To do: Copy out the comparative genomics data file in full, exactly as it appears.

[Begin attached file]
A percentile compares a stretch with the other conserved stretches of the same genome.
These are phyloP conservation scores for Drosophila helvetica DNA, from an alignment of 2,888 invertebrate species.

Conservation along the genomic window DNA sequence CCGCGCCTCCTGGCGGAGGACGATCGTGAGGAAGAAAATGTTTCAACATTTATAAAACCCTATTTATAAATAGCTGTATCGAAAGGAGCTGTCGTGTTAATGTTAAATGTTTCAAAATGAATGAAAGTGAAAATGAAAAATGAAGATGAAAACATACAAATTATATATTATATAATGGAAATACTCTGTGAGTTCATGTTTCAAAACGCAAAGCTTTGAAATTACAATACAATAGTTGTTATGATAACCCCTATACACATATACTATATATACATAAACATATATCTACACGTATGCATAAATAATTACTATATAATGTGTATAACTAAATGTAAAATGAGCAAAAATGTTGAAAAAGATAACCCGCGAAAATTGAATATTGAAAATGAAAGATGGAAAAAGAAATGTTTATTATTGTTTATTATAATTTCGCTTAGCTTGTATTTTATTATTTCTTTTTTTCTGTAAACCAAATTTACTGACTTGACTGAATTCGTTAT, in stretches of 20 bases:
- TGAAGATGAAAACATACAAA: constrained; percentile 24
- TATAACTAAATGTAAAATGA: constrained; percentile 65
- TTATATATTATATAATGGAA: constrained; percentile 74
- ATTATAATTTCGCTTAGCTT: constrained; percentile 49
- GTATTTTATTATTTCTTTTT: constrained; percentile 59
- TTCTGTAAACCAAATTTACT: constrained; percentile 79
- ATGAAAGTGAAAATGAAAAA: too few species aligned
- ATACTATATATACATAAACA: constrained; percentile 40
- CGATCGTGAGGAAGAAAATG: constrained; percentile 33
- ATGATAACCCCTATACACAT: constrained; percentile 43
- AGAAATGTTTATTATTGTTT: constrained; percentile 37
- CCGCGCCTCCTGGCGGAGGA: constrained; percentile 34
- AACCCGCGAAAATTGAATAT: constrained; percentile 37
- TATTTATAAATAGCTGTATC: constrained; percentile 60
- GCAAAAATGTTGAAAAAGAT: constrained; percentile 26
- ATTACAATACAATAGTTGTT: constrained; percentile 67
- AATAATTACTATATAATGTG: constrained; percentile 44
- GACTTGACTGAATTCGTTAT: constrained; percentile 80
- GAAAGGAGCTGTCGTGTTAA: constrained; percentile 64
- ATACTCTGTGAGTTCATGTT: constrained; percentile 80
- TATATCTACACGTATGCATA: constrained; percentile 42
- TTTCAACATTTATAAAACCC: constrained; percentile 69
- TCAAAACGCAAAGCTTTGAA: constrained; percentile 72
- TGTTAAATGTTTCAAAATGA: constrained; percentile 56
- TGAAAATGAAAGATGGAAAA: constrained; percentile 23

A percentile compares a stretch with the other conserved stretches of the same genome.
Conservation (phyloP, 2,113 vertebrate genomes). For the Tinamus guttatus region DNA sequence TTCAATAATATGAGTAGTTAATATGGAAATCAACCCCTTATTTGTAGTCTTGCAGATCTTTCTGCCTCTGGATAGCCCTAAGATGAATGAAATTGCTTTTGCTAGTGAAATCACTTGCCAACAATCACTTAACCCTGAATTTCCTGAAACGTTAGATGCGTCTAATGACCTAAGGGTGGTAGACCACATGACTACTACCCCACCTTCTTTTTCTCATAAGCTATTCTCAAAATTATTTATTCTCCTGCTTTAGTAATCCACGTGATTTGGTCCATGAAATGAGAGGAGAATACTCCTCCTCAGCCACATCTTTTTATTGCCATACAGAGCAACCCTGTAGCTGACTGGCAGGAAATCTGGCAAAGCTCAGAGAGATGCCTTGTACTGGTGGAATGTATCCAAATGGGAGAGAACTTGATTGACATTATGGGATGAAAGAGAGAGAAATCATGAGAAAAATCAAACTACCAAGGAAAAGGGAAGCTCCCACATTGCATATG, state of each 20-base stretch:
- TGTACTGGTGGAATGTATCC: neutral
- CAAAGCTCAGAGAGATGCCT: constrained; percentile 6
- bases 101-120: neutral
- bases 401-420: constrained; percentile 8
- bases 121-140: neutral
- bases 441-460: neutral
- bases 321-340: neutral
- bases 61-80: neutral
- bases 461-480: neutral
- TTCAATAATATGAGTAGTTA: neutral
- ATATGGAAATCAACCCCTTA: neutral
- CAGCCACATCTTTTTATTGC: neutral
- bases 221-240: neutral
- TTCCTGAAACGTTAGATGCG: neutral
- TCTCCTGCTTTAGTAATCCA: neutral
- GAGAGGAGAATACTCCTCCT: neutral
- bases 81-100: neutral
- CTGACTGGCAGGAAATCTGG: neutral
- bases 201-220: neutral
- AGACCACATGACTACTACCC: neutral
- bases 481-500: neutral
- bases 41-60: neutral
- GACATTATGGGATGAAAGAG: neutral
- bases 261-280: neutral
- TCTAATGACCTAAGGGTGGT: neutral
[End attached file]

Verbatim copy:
A percentile compares a stretch with the other conserved stretches of the same genome.
These are phyloP conservation scores for Drosophila helvetica DNA, from an alignment of 2,888 invertebrate species.

Conservation along the genomic window DNA sequence CCGCGCCTCCTGGCGGAGGACGATCGTGAGGAAGAAAATGTTTCAACATTTATAAAACCCTATTTATAAATAGCTGTATCGAAAGGAGCTGTCGTGTTAATGTTAAATGTTTCAAAATGAATGAAAGTGAAAATGAAAAATGAAGATGAAAACATACAAATTATATATTATATAATGGAAATACTCTGTGAGTTCATGTTTCAAAACGCAAAGCTTTGAAATTACAATACAATAGTTGTTATGATAACCCCTATACACATATACTATATATACATAAACATATATCTACACGTATGCATAAATAATTACTATATAATGTGTATAACTAAATGTAAAATGAGCAAAAATGTTGAAAAAGATAACCCGCGAAAATTGAATATTGAAAATGAAAGATGGAAAAAGAAATGTTTATTATTGTTTATTATAATTTCGCTTAGCTTGTATTTTATTATTTCTTTTTTTCTGTAAACCAAATTTACTGACTTGACTGAATTCGTTAT, in stretches of 20 bases:
- TGAAGATGAAAACATACAAA: constrained; percentile 24
- TATAACTAAATGTAAAATGA: constrained; percentile 65
- TTATATATTATATAATGGAA: constrained; percentile 74
- ATTATAATTTCGCTTAGCTT: constrained; percentile 49
- GTATTTTATTATTTCTTTTT: constrained; percentile 59
- TTCTGTAAACCAAATTTACT: constrained; percentile 79
- ATGAAAGTGAAAATGAAAAA: too few species aligned
- ATACTATATATACATAAACA: constrained; percentile 40
- CGATCGTGAGGAAGAAAATG: constrained; percentile 33
- ATGATAACCCCTATACACAT: constrained; percentile 43
- AGAAATGTTTATTATTGTTT: constrained; percentile 37
- CCGCGCCTCCTGGCGGAGGA: constrained; percentile 34
- AACCCGCGAAAATTGAATAT: constrained; percentile 37
- TATTTATAAATAGCTGTATC: constrained; percentile 60
- GCAAAAATGTTGAAAAAGAT: constrained; percentile 26
- ATTACAATACAATAGTTGTT: constrained; percentile 67
- AATAATTACTATATAATGTG: constrained; percentile 44
- GACTTGACTGAATTCGTTAT: constrained; percentile 80
- GAAAGGAGCTGTCGTGTTAA: constrained; percentile 64
- ATACTCTGTGAGTTCATGTT: constrained; percentile 80
- TATATCTACACGTATGCATA: constrained; percentile 42
- TTTCAACATTTATAAAACCC: constrained; percentile 69
- TCAAAACGCAAAGCTTTGAA: constrained; percentile 72
- TGTTAAATGTTTCAAAATGA: constrained; percentile 56
- TGAAAATGAAAGATGGAAAA: constrained; percentile 23

A percentile compares a stretch with the other conserved stretches of the same genome.
Conservation (phyloP, 2,113 vertebrate genomes). For the Tinamus guttatus region DNA sequence TTCAATAATATGAGTAGTTAATATGGAAATCAACCCCTTATTTGTAGTCTTGCAGATCTTTCTGCCTCTGGATAGCCCTAAGATGAATGAAATTGCTTTTGCTAGTGAAATCACTTGCCAACAATCACTTAACCCTGAATTTCCTGAAACGTTAGATGCGTCTAATGACCTAAGGGTGGTAGACCACATGACTACTACCCCACCTTCTTTTTCTCATAAGCTATTCTCAAAATTATTTATTCTCCTGCTTTAGTAATCCACGTGATTTGGTCCATGAAATGAGAGGAGAATACTCCTCCTCAGCCACATCTTTTTATTGCCATACAGAGCAACCCTGTAGCTGACTGGCAGGAAATCTGGCAAAGCTCAGAGAGATGCCTTGTACTGGTGGAATGTATCCAAATGGGAGAGAACTTGATTGACATTATGGGATGAAAGAGAGAGAAATCATGAGAAAAATCAAACTACCAAGGAAAAGGGAAGCTCCCACATTGCATATG, state of each 20-base stretch:
- TGTACTGGTGGAATGTATCC: neutral
- CAAAGCTCAGAGAGATGCCT: constrained; percentile 6
- bases 101-120: neutral
- bases 401-420: constrained; percentile 8
- bases 121-140: neutral
- bases 441-460: neutral
- bases 321-340: neutral
- bases 61-80: neutral
- bases 461-480: neutral
- TTCAATAATATGAGTAGTTA: neutral
- ATATGGAAATCAACCCCTTA: neutral
- CAGCCACATCTTTTTATTGC: neutral
- bases 221-240: neutral
- TTCCTGAAACGTTAGATGCG: neutral
- TCTCCTGCTTTAGTAATCCA: neutral
- GAGAGGAGAATACTCCTCCT: neutral
- bases 81-100: neutral
- CTGACTGGCAGGAAATCTGG: neutral
- bases 201-220: neutral
- AGACCACATGACTACTACCC: neutral
- bases 481-500: neutral
- bases 41-60: neutral
- GACATTATGGGATGAAAGAG: neutral
- bases 261-280: neutral
- TCTAATGACCTAAGGGTGGT: neutral